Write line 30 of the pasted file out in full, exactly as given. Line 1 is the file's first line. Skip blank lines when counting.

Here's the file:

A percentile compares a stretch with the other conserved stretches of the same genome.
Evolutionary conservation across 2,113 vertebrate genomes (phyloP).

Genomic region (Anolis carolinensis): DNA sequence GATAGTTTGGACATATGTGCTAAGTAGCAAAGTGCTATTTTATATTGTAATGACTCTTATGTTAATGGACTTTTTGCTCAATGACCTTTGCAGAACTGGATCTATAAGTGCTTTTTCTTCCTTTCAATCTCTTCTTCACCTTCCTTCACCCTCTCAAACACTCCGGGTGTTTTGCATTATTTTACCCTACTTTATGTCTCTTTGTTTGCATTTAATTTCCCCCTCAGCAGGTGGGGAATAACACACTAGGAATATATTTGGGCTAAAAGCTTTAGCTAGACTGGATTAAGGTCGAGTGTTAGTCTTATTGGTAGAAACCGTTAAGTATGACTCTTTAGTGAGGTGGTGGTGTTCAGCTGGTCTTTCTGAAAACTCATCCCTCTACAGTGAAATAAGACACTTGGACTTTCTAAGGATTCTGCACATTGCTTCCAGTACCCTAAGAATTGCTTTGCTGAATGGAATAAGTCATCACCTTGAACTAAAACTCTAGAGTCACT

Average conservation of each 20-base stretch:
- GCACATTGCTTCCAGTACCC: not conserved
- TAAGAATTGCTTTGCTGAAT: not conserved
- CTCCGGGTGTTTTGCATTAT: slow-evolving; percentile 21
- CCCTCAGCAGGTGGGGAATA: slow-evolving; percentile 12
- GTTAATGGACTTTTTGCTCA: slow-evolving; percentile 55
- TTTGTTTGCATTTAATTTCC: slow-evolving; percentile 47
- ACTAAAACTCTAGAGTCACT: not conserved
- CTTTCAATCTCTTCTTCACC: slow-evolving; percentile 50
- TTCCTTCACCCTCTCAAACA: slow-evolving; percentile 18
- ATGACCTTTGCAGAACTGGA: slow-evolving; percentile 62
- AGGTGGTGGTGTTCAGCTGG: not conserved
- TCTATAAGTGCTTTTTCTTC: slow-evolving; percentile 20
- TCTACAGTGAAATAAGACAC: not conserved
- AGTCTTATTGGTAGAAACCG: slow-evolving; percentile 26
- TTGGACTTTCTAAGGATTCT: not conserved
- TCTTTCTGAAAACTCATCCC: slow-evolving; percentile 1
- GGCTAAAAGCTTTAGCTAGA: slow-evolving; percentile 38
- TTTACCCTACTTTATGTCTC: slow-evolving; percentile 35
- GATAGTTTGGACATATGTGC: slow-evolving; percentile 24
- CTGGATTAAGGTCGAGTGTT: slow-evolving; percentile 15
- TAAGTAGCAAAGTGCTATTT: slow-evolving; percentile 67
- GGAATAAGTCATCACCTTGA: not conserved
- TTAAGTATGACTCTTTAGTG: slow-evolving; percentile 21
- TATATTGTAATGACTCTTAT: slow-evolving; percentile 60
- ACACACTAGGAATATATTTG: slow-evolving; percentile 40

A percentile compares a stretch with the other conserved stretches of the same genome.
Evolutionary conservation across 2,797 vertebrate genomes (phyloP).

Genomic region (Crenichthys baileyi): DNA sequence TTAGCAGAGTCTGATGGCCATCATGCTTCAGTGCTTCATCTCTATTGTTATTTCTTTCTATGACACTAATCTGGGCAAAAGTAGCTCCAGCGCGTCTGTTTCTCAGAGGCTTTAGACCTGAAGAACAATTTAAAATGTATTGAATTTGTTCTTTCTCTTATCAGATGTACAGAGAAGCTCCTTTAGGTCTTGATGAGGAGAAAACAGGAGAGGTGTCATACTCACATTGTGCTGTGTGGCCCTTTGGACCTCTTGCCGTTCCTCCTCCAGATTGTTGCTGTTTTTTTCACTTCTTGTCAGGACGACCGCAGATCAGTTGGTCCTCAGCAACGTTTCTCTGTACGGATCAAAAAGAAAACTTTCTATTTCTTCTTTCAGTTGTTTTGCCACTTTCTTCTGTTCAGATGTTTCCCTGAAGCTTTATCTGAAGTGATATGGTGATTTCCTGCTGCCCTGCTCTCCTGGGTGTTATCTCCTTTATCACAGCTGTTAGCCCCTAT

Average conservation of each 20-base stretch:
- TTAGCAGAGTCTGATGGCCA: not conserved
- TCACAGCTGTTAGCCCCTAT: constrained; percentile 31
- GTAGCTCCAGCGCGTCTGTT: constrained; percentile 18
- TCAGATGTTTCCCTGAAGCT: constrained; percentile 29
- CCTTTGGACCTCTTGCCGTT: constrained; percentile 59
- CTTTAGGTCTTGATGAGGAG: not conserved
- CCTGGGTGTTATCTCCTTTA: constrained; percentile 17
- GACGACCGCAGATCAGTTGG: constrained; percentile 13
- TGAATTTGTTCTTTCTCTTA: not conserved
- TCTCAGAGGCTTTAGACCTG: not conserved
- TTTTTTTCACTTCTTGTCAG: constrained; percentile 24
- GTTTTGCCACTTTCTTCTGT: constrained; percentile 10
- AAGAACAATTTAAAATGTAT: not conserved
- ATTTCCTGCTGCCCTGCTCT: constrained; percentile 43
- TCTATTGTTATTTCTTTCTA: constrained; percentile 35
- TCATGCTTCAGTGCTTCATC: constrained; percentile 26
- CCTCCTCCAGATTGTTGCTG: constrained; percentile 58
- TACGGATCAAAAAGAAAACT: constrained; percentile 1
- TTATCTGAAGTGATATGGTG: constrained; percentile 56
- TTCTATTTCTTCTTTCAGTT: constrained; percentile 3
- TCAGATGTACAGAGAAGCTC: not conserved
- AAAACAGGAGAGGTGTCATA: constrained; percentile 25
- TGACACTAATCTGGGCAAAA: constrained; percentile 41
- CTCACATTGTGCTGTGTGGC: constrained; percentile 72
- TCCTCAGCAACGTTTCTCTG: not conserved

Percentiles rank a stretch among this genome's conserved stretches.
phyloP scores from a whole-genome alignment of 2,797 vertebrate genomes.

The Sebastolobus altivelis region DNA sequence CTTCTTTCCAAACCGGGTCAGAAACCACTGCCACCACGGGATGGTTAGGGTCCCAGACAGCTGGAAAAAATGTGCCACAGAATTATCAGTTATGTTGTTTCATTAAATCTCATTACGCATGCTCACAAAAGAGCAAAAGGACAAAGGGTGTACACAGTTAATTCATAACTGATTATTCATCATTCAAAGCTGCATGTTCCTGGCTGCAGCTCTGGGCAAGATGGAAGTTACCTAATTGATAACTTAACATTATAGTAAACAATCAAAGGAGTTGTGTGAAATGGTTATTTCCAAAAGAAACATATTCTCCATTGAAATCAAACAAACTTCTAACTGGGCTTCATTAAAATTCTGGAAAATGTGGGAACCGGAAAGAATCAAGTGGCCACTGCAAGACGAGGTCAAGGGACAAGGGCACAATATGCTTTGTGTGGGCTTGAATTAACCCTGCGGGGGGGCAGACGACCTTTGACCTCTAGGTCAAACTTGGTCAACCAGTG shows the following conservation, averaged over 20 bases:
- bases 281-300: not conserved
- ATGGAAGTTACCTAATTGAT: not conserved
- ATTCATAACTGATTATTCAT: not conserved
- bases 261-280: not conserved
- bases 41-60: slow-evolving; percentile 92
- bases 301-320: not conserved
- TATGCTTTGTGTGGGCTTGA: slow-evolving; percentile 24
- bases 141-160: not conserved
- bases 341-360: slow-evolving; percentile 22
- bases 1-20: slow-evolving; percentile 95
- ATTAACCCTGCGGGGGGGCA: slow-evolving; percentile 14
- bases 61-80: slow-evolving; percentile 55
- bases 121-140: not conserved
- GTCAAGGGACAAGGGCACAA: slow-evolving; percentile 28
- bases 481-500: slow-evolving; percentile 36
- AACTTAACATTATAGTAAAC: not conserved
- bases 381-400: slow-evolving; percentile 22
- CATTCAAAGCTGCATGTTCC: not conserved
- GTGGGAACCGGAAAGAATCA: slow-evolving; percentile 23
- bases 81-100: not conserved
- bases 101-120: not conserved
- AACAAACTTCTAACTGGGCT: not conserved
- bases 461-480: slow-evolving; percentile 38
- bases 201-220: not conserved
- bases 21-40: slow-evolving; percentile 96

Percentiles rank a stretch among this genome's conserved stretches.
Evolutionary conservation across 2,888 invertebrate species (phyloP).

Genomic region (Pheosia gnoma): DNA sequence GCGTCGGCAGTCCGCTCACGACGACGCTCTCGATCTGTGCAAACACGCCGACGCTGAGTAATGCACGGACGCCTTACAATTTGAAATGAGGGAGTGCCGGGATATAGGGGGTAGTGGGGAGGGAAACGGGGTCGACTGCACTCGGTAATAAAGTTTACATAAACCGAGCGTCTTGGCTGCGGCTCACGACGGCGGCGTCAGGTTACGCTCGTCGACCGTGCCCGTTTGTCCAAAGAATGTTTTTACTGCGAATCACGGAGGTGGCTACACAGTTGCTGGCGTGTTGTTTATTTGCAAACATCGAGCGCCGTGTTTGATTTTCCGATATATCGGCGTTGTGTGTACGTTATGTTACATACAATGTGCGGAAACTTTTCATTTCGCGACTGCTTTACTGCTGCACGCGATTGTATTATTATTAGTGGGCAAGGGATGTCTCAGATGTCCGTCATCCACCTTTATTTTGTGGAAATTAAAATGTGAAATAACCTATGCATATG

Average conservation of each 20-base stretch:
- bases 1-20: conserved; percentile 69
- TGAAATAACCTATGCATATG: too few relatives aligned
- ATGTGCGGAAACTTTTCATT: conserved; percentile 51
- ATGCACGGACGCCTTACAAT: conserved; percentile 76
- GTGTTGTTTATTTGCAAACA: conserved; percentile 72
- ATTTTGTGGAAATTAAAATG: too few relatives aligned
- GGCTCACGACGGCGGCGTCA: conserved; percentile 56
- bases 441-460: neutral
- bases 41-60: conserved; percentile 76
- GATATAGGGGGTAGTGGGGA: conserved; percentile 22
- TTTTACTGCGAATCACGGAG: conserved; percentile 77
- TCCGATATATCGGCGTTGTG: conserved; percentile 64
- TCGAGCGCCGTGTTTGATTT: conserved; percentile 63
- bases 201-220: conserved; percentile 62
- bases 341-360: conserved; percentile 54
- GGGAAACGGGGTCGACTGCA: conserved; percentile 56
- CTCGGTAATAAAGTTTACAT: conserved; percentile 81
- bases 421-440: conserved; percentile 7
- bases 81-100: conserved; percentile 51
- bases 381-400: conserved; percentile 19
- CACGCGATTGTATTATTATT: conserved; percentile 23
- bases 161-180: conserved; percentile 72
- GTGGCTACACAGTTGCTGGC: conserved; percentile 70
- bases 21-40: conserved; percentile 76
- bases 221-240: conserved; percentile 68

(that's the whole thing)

A percentile compares a stretch with the other conserved stretches of the same genome.